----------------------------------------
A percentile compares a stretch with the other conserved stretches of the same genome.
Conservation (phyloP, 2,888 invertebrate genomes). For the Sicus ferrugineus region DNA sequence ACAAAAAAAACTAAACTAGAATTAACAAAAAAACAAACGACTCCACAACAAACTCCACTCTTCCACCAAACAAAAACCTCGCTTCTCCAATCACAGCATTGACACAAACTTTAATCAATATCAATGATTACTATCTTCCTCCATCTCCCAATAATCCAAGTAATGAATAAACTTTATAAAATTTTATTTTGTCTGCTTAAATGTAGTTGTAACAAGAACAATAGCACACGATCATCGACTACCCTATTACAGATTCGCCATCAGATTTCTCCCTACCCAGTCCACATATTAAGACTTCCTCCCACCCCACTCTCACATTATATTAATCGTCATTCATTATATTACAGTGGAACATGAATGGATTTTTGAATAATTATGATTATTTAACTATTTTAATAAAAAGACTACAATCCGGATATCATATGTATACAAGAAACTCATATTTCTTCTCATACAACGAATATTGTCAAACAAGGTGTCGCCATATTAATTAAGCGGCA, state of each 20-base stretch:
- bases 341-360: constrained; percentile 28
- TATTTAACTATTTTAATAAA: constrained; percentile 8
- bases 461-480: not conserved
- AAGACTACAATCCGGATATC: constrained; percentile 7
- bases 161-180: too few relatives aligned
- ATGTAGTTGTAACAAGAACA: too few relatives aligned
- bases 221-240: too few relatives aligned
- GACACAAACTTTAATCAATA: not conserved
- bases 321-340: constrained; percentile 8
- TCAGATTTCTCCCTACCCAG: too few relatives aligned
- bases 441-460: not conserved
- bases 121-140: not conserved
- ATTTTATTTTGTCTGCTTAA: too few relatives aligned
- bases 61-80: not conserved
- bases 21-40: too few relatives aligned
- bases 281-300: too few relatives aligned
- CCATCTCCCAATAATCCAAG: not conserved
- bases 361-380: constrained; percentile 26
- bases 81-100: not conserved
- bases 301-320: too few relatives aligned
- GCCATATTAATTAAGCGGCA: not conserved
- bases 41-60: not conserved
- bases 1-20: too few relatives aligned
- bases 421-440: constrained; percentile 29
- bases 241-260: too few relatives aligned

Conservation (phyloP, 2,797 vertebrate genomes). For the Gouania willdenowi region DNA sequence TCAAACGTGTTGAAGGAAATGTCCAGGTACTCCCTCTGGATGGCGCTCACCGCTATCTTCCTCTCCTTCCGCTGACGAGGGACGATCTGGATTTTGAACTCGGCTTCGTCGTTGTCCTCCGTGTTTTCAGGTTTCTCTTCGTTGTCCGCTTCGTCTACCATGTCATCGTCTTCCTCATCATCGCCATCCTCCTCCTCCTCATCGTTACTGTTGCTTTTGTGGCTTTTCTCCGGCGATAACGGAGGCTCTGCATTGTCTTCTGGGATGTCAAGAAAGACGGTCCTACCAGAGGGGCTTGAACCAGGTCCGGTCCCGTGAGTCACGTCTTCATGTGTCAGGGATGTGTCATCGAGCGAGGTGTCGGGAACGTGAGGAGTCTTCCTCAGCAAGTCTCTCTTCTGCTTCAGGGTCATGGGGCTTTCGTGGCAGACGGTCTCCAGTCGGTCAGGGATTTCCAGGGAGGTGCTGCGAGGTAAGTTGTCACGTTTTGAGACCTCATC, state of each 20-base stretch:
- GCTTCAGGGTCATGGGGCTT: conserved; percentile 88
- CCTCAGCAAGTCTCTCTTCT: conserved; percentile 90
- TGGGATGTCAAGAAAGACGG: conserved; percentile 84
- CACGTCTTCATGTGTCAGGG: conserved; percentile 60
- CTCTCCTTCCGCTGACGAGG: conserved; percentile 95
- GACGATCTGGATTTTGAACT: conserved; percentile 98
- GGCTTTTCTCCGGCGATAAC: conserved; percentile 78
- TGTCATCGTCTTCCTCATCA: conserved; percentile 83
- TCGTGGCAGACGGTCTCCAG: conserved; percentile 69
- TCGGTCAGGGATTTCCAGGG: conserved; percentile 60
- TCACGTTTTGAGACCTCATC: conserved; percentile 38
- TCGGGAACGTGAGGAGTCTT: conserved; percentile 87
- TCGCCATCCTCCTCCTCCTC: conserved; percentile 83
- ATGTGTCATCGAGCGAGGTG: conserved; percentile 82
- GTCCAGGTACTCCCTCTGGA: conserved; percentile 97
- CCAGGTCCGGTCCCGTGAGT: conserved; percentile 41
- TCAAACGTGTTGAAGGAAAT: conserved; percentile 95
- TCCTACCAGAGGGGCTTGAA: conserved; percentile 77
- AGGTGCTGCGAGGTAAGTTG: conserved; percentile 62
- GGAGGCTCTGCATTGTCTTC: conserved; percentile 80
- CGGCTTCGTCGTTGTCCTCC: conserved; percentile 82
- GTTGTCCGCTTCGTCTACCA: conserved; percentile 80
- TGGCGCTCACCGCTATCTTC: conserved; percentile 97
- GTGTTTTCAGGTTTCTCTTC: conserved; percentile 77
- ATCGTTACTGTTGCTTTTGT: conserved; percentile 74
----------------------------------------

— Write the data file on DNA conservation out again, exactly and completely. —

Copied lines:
A percentile compares a stretch with the other conserved stretches of the same genome.
Conservation (phyloP, 2,888 invertebrate genomes). For the Sicus ferrugineus region DNA sequence ACAAAAAAAACTAAACTAGAATTAACAAAAAAACAAACGACTCCACAACAAACTCCACTCTTCCACCAAACAAAAACCTCGCTTCTCCAATCACAGCATTGACACAAACTTTAATCAATATCAATGATTACTATCTTCCTCCATCTCCCAATAATCCAAGTAATGAATAAACTTTATAAAATTTTATTTTGTCTGCTTAAATGTAGTTGTAACAAGAACAATAGCACACGATCATCGACTACCCTATTACAGATTCGCCATCAGATTTCTCCCTACCCAGTCCACATATTAAGACTTCCTCCCACCCCACTCTCACATTATATTAATCGTCATTCATTATATTACAGTGGAACATGAATGGATTTTTGAATAATTATGATTATTTAACTATTTTAATAAAAAGACTACAATCCGGATATCATATGTATACAAGAAACTCATATTTCTTCTCATACAACGAATATTGTCAAACAAGGTGTCGCCATATTAATTAAGCGGCA, state of each 20-base stretch:
- bases 341-360: constrained; percentile 28
- TATTTAACTATTTTAATAAA: constrained; percentile 8
- bases 461-480: not conserved
- AAGACTACAATCCGGATATC: constrained; percentile 7
- bases 161-180: too few relatives aligned
- ATGTAGTTGTAACAAGAACA: too few relatives aligned
- bases 221-240: too few relatives aligned
- GACACAAACTTTAATCAATA: not conserved
- bases 321-340: constrained; percentile 8
- TCAGATTTCTCCCTACCCAG: too few relatives aligned
- bases 441-460: not conserved
- bases 121-140: not conserved
- ATTTTATTTTGTCTGCTTAA: too few relatives aligned
- bases 61-80: not conserved
- bases 21-40: too few relatives aligned
- bases 281-300: too few relatives aligned
- CCATCTCCCAATAATCCAAG: not conserved
- bases 361-380: constrained; percentile 26
- bases 81-100: not conserved
- bases 301-320: too few relatives aligned
- GCCATATTAATTAAGCGGCA: not conserved
- bases 41-60: not conserved
- bases 1-20: too few relatives aligned
- bases 421-440: constrained; percentile 29
- bases 241-260: too few relatives aligned

Conservation (phyloP, 2,797 vertebrate genomes). For the Gouania willdenowi region DNA sequence TCAAACGTGTTGAAGGAAATGTCCAGGTACTCCCTCTGGATGGCGCTCACCGCTATCTTCCTCTCCTTCCGCTGACGAGGGACGATCTGGATTTTGAACTCGGCTTCGTCGTTGTCCTCCGTGTTTTCAGGTTTCTCTTCGTTGTCCGCTTCGTCTACCATGTCATCGTCTTCCTCATCATCGCCATCCTCCTCCTCCTCATCGTTACTGTTGCTTTTGTGGCTTTTCTCCGGCGATAACGGAGGCTCTGCATTGTCTTCTGGGATGTCAAGAAAGACGGTCCTACCAGAGGGGCTTGAACCAGGTCCGGTCCCGTGAGTCACGTCTTCATGTGTCAGGGATGTGTCATCGAGCGAGGTGTCGGGAACGTGAGGAGTCTTCCTCAGCAAGTCTCTCTTCTGCTTCAGGGTCATGGGGCTTTCGTGGCAGACGGTCTCCAGTCGGTCAGGGATTTCCAGGGAGGTGCTGCGAGGTAAGTTGTCACGTTTTGAGACCTCATC, state of each 20-base stretch:
- GCTTCAGGGTCATGGGGCTT: conserved; percentile 88
- CCTCAGCAAGTCTCTCTTCT: conserved; percentile 90
- TGGGATGTCAAGAAAGACGG: conserved; percentile 84
- CACGTCTTCATGTGTCAGGG: conserved; percentile 60
- CTCTCCTTCCGCTGACGAGG: conserved; percentile 95
- GACGATCTGGATTTTGAACT: conserved; percentile 98
- GGCTTTTCTCCGGCGATAAC: conserved; percentile 78
- TGTCATCGTCTTCCTCATCA: conserved; percentile 83
- TCGTGGCAGACGGTCTCCAG: conserved; percentile 69
- TCGGTCAGGGATTTCCAGGG: conserved; percentile 60
- TCACGTTTTGAGACCTCATC: conserved; percentile 38
- TCGGGAACGTGAGGAGTCTT: conserved; percentile 87
- TCGCCATCCTCCTCCTCCTC: conserved; percentile 83
- ATGTGTCATCGAGCGAGGTG: conserved; percentile 82
- GTCCAGGTACTCCCTCTGGA: conserved; percentile 97
- CCAGGTCCGGTCCCGTGAGT: conserved; percentile 41
- TCAAACGTGTTGAAGGAAAT: conserved; percentile 95
- TCCTACCAGAGGGGCTTGAA: conserved; percentile 77
- AGGTGCTGCGAGGTAAGTTG: conserved; percentile 62
- GGAGGCTCTGCATTGTCTTC: conserved; percentile 80
- CGGCTTCGTCGTTGTCCTCC: conserved; percentile 82
- GTTGTCCGCTTCGTCTACCA: conserved; percentile 80
- TGGCGCTCACCGCTATCTTC: conserved; percentile 97
- GTGTTTTCAGGTTTCTCTTC: conserved; percentile 77
- ATCGTTACTGTTGCTTTTGT: conserved; percentile 74